Game Jamming Depression: Making sense of mental health through play

Game Jamming Depression: Making sense of mental health through play

Author: Brandon Cole

“What if we put one of those cliché motivational cat pictures on the back that say “hang in there” and ‘grab your dreams’” one of the students prompts me – I find it impossible to stifle a laugh and as a group we decide to oblige the request. Such is the way of a game jam – a cavalcade of bonkers ideas that might just work and a pressing deadline that often means the craziest idea that makes you all laugh is the one you end up going ahead with. Game Jams have been a tool for innovation in industries for years, but their application in education stretches beyond the conventional and can help tackle wider social issues many of us struggle to talk about.

Having spent the last year working in schools around London widening access to careers in the games industry with Into Games, and as part of social innovation hub Year Here I have been working to tackle deeply-rooted social inequalities in the city. My time working with young people and building solutions to some of these inequalities has emphasised the power of games in creating a space that lets creativity, sensitivity, cooperation and play flourish – where difficult subjects become easier to talk about, and problems become easier to solve.

A number of students I work with have spoken to me about having issues with their mental health – whether it’s family related, causing lateness, or a difficult period in their lives. The subject of mental health among young people has become all the more common over recent years – and the issue of broaching it complicated (and something I was not entirely prepared for). 

As adults we are still navigating these deeply-rooted issues in our society. With so many issues surrounding mental health among adults still unsolved, how can we empower our young people to turn anxiety and unhappiness into the power to change, and tackle these issues with an openness that our generation has only begun to realise?

Videogames have always been a great way of helping me make sense of the world and their cooperative and collaborative nature has on more than one occasion helped me through a difficult time. Similarly to this, I have always championed Game Jams as the ready-made platform for problem solving – whether you’re a game designer, entrepreneur, chef, or teacher, the game jam format celebrates creative thinking and ideation in a way that is often reckless fun and surprisingly helpful. 

Game Jams are a wonderful resource for challenging this stigma and showcasing some of the more productive elements of games and games design.

Prototyping solutions to tough questions can be an invaluable resource – especially if you have fun while doing it. If we can problem-solve creative solutions to difficult game elements or work practices through a game jam – why can’t we game jam mental health? That’s what I set out to do.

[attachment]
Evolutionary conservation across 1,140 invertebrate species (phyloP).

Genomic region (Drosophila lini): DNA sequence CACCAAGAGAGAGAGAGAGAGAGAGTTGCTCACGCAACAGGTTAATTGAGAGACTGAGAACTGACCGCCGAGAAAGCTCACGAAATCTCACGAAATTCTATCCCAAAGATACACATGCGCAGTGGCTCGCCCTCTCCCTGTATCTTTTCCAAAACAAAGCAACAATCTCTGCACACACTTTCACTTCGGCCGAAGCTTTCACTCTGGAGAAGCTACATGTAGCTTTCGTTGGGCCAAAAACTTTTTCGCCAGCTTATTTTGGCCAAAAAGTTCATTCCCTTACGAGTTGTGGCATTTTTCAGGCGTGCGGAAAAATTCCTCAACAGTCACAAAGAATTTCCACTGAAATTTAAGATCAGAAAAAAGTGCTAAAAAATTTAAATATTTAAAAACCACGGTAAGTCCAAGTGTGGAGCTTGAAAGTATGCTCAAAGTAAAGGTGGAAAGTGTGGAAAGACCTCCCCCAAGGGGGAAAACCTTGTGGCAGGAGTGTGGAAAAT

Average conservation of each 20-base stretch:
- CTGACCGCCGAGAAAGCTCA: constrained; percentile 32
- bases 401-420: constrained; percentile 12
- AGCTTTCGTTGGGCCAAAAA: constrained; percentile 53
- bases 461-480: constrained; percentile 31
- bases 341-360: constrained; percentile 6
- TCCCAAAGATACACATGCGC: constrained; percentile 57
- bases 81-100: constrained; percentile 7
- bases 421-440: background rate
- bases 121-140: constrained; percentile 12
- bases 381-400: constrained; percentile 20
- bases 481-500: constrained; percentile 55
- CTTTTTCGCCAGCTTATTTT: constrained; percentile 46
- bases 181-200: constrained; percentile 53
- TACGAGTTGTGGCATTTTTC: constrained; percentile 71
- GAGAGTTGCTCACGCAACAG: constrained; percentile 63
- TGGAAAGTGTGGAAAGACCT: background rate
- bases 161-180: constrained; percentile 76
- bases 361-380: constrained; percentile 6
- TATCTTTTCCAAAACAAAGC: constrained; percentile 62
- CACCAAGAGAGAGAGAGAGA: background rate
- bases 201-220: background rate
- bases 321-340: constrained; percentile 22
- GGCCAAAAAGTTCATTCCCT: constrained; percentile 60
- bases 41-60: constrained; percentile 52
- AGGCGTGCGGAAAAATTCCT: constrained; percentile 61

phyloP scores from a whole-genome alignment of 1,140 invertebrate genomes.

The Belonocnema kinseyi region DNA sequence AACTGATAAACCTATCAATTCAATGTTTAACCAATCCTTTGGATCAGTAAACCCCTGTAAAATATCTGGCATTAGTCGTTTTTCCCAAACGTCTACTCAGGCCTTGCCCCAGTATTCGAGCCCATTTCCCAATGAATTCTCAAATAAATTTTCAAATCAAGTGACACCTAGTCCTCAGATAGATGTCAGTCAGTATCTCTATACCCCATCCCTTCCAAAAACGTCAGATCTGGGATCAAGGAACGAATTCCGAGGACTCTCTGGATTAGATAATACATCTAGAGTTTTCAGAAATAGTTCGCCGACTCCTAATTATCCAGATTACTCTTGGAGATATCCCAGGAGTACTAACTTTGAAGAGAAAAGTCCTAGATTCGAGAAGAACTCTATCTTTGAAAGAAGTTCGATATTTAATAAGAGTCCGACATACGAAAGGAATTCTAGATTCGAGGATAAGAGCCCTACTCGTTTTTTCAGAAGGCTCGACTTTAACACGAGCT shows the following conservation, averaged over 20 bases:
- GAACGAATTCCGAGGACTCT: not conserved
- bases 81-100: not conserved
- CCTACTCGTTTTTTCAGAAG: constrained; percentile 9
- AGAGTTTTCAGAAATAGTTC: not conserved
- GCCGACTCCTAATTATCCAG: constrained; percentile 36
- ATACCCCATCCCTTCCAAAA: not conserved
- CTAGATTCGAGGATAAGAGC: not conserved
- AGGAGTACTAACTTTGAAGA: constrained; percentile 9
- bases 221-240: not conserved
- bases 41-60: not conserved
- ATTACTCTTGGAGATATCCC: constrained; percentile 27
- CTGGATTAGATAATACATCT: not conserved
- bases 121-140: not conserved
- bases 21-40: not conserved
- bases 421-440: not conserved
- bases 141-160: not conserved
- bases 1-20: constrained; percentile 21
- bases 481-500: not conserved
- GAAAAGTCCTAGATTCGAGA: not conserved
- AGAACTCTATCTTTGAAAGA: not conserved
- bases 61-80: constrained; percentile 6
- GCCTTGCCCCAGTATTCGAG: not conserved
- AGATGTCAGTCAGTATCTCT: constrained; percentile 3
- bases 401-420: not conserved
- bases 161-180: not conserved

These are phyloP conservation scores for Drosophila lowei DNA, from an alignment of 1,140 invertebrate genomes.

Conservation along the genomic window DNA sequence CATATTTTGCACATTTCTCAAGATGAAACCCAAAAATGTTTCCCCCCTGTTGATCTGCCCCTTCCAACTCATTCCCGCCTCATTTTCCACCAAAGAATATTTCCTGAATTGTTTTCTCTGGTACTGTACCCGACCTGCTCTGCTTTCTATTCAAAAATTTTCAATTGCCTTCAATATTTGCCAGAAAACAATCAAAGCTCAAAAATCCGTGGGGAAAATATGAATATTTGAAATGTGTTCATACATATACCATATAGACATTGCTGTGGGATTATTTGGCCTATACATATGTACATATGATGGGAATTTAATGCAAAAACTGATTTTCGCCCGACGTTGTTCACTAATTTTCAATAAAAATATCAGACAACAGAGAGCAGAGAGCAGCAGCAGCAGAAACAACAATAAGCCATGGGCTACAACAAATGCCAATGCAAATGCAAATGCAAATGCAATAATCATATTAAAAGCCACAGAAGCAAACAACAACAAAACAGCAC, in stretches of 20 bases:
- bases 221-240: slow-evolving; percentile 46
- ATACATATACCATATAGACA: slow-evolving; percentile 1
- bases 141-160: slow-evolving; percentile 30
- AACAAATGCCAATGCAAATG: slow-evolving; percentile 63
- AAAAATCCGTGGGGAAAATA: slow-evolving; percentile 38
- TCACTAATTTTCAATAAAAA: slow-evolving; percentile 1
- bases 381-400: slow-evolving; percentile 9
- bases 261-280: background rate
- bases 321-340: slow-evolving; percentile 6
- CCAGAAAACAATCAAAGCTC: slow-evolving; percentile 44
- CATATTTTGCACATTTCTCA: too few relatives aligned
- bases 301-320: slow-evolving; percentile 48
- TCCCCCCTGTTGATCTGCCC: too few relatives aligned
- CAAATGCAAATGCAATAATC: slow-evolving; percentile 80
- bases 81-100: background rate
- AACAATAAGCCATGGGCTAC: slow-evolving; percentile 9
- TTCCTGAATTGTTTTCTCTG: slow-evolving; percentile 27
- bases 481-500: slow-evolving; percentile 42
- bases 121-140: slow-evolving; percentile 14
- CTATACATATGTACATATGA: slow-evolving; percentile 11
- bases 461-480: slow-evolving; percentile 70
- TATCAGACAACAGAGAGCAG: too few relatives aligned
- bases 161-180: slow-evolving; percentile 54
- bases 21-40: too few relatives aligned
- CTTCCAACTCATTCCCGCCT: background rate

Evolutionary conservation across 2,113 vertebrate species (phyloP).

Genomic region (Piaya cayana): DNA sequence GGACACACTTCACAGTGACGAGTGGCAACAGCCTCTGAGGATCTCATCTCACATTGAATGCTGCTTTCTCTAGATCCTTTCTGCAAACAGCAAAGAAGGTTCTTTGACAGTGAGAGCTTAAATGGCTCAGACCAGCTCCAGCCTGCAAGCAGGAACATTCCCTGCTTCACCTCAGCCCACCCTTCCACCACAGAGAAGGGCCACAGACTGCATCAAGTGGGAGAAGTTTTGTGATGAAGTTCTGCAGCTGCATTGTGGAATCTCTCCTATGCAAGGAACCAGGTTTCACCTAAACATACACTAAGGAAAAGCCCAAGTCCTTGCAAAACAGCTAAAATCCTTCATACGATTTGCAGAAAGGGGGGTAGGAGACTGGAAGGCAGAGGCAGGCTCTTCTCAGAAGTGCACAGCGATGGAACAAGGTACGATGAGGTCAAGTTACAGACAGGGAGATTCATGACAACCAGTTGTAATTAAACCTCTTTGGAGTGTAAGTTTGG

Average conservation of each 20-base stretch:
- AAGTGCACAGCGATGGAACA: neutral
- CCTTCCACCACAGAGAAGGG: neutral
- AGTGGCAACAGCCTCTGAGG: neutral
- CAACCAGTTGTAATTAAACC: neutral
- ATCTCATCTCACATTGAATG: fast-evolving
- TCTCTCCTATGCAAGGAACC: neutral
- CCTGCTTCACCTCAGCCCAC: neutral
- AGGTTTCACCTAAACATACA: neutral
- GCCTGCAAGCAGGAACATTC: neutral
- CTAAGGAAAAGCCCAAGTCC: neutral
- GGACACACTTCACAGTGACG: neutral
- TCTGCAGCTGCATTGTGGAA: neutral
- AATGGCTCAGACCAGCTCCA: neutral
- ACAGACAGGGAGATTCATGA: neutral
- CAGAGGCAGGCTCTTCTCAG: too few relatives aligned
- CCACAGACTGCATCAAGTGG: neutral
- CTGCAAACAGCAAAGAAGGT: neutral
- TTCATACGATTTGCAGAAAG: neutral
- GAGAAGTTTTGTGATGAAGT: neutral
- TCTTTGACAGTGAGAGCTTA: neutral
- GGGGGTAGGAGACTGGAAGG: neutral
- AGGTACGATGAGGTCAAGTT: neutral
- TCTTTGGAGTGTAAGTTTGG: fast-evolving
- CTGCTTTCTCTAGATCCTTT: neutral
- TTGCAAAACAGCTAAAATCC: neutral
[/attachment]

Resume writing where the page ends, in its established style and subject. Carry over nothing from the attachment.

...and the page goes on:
When talking to a friend about how they feel, mental health advocates Time to Change recommend sitting side-by-side as opposed to opposite, or engaging in a fun activity together. These elements are often inherent in games and utilising them to help nurture discourse, improve emotional literacy, and provide a friend with comfort, can be hugely powerful. 

So with a short brief written and the aid of mental health and gaming gurus Gaming the Mind, eight boxes full of random resources, and three hours – I asked the students to “create a game that can be played in five minutes and could help a friend during a difficult time”. Here’s some of the games they came up with:

One. Word. Depression. is a game in which players take turns to create a sentence one word at a time, starting with “Today. I. Felt.”. This would lead to fantastically long-winded sentences about the anxiety of leaving inappropriate images open on the computer – but the notion of exploring feelings through words never left the heart of the game. When someone wants to explain to a friend how they’re feeling, maybe it helps just to say the word out loud, even if it is followed by profanity.

Let Them Out is a charades-style drawing game that pits players against each other to draw the best monster, with each monster corresponding to an emotion chosen from a deck of cards. One player places this card on their head and must closely examine the drawings of all other players to find the emotion hidden within the toothless grins and bulging eyes of the quickly-drawn creatures. The drawing with the best representation wins the card, appropriately backed with a cute cat picture and a motivational quote. Again, this was a great tool for improving emotional literacy – many students were at first unaware that the words written down were feelings at all. Also, the cathartic nature of drawing creepy monsters cannot go unmentioned.

These creative solutions are not only great tools for discussing your mental health with a friend – but the process of ideation and creation meant that the students were discovering a wider vocabulary and building a safe, inviting environment to question what makes them feel good, and how they would express when they don’t. Having played these games myself they are also a lot of fun, and a far cry from the stagnant image of the “educational game” we have come to think of. Far from it, they are innovative and creativity-driven solutions by a group of young people who are contending with issues I have yet to find a way to truly contend with – and all this with a brash openness that says yes to talking about how you feel, yes to help from a friend, and yes to cliché motivational cat pictures.